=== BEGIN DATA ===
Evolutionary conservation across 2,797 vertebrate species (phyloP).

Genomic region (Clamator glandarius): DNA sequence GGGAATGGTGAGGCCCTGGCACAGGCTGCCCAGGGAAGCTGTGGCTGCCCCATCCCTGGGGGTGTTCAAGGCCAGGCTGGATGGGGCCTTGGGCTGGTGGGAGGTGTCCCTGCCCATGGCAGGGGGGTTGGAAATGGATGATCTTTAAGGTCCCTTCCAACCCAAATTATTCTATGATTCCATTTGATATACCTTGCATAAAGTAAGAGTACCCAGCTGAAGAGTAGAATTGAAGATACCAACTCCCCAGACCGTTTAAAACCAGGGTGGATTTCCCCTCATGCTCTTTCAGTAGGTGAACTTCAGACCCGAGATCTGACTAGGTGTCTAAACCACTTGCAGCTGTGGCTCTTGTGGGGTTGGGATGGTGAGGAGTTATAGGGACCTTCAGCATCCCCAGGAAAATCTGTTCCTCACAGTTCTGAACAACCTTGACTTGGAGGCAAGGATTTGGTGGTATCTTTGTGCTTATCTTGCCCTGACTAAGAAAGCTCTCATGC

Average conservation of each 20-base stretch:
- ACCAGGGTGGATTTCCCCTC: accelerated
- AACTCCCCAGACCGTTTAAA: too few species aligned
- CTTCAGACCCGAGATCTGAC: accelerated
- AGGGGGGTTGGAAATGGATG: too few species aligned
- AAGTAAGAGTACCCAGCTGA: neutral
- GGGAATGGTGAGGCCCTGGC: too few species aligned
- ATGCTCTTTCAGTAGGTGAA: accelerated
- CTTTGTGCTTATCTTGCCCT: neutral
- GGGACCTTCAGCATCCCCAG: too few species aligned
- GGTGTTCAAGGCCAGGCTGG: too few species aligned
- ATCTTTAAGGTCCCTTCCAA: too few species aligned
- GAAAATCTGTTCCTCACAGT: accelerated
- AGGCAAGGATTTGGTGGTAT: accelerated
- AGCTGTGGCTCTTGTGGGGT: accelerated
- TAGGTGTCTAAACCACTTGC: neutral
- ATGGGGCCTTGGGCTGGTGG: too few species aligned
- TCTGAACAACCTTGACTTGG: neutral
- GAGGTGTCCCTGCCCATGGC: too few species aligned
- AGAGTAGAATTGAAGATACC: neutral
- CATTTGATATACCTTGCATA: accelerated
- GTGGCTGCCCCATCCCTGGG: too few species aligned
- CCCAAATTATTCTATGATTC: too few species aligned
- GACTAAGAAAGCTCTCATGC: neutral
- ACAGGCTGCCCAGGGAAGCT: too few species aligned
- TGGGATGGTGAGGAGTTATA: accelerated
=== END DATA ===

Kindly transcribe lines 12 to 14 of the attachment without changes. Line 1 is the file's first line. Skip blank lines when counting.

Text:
- GGGACCTTCAGCATCCCCAG: too few species aligned
- GGTGTTCAAGGCCAGGCTGG: too few species aligned
- ATCTTTAAGGTCCCTTCCAA: too few species aligned